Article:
Features: This program is not specifically for books. You can also use Gurulib for DVD’s, CD’s, games and software. And even your documents! Gurulib has blog widgets, so you can share your collection(s) on your blog. The program looks quite old fashioned, but it is easy to find your way.

You can create shelves and write reviews for your books. It is also possible to make a borrowed shelf, wish list shelf and recommendation shelf. A nifty feature is the Smart Price Watch. You can set the price you want to pay for a book on that is on your wishlist. Gurulib will send you an e-mail you when your price is in reach. (I have not tried this feature.) The program also tries retrieves images of your titles. If none are supplied, you can upload your own. You can even change the color theme of your database.

Importing books: Via Gurulib you have access to over 530 databases all over the world. You can search in the usual Amazon servers of the USA, UK, Germany, France, Japan and Canada. It is also possible to search via Public Libraries. These are sorted in alphabetical order, instead of by country. I hope they change that. All in all, the huge amount of databases, makes importing your books so much easier. Unfortunately Dutch libraries are not included.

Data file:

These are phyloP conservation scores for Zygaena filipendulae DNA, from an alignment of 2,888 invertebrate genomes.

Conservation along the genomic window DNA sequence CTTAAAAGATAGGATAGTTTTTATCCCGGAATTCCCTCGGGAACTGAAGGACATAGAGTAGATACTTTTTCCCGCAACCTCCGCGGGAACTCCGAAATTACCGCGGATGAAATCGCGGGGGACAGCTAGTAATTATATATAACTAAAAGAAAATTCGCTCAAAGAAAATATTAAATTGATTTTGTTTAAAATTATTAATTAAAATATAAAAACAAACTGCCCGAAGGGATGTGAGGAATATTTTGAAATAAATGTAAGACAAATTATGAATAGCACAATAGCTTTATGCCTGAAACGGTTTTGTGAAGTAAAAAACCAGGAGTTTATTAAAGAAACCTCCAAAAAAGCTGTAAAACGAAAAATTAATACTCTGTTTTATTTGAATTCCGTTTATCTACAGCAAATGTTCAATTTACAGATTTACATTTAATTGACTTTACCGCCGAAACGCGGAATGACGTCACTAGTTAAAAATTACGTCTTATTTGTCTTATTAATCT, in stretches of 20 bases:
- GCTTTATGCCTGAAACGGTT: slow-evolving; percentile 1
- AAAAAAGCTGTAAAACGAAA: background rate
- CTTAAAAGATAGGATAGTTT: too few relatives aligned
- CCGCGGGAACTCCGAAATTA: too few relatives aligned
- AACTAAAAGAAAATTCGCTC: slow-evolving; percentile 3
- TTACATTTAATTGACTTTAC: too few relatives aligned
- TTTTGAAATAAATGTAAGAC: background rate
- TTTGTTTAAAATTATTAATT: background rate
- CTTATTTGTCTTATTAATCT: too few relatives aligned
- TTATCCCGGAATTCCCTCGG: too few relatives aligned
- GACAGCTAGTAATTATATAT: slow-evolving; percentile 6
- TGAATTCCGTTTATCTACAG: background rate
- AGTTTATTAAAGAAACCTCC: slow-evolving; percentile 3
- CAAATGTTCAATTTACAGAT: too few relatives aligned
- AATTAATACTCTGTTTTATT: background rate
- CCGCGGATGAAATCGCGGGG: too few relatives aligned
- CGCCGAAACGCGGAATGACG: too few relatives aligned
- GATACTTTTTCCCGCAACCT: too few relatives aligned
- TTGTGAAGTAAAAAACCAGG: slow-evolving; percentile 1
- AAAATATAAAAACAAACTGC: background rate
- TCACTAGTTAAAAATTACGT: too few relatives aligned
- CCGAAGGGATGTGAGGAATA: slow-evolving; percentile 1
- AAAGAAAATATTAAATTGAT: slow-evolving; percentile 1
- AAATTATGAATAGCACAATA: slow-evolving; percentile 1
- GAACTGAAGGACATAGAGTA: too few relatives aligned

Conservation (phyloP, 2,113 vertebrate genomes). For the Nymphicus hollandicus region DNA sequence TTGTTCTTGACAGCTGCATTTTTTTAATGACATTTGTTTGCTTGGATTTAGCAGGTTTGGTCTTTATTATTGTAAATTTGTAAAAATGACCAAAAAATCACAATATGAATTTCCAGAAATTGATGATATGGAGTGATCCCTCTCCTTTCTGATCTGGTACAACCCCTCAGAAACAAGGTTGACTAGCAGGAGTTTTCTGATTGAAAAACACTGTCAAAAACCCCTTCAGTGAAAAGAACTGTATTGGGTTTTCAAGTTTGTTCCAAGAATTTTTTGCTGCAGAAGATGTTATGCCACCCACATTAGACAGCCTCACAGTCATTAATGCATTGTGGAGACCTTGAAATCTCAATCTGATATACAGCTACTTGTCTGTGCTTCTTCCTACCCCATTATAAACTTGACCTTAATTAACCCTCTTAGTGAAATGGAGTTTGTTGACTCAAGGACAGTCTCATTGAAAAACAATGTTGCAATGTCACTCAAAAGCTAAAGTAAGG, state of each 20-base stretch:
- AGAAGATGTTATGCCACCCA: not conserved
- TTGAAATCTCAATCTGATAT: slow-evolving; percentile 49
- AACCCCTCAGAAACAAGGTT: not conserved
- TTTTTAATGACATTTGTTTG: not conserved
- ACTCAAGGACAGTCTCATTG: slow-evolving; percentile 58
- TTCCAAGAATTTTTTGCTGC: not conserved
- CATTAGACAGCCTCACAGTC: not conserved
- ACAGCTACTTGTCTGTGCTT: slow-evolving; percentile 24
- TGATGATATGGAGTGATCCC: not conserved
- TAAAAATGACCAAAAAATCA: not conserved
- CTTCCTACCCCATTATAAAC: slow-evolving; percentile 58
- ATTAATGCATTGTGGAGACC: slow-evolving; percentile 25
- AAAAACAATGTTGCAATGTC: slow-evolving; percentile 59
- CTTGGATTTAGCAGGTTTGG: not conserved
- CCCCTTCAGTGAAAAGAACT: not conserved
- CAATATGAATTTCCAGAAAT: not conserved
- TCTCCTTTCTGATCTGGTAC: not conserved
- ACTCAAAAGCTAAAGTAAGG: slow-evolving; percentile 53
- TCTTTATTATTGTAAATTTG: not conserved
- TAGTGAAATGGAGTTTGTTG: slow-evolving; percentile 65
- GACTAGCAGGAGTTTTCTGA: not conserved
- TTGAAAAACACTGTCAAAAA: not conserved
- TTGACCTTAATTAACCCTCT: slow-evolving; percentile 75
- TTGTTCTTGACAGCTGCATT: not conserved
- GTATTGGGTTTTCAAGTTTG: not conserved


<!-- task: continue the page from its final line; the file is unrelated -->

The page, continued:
Another way to import your books is to photograph the barcode with a camera or webcam. (I have not tried this feature.) It is, of course, also possible to enter your books manually or search by ISBN.

Bar code Scanner: It is not possible to scan your books via a bar code scanner.

Blog of GuruLib: